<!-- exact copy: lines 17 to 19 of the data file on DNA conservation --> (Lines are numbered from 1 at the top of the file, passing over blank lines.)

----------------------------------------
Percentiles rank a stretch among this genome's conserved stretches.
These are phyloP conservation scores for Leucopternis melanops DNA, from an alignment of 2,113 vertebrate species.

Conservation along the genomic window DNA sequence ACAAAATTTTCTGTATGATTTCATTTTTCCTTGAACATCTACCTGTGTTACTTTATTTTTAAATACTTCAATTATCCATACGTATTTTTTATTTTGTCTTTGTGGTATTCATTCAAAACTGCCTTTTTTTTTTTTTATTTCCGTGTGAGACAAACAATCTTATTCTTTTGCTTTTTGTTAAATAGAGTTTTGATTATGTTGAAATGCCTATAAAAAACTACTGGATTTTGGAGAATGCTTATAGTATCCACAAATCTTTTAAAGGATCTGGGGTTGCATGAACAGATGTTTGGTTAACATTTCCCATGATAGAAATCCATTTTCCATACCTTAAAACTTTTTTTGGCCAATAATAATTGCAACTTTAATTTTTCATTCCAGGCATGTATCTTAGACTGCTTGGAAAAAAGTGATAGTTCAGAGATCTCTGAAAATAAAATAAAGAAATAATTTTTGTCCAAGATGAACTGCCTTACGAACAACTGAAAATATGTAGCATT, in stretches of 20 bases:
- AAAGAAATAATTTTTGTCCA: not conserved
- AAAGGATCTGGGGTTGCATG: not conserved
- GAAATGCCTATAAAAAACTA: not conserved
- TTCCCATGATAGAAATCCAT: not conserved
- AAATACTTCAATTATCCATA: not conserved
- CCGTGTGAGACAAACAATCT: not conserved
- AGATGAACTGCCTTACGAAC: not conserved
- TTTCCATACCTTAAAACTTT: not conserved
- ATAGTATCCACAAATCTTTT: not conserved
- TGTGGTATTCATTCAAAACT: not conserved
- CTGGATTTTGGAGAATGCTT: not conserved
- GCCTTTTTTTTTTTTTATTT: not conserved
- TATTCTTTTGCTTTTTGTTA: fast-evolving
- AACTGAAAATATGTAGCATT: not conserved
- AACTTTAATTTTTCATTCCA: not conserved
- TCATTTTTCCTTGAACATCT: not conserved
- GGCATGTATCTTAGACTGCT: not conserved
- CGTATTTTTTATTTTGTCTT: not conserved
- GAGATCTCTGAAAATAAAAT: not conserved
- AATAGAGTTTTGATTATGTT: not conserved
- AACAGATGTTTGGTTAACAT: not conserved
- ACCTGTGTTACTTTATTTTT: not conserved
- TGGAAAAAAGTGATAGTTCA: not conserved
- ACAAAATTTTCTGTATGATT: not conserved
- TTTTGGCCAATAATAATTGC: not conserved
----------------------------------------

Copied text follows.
- AACTGAAAATATGTAGCATT: not conserved
- AACTTTAATTTTTCATTCCA: not conserved
- TCATTTTTCCTTGAACATCT: not conserved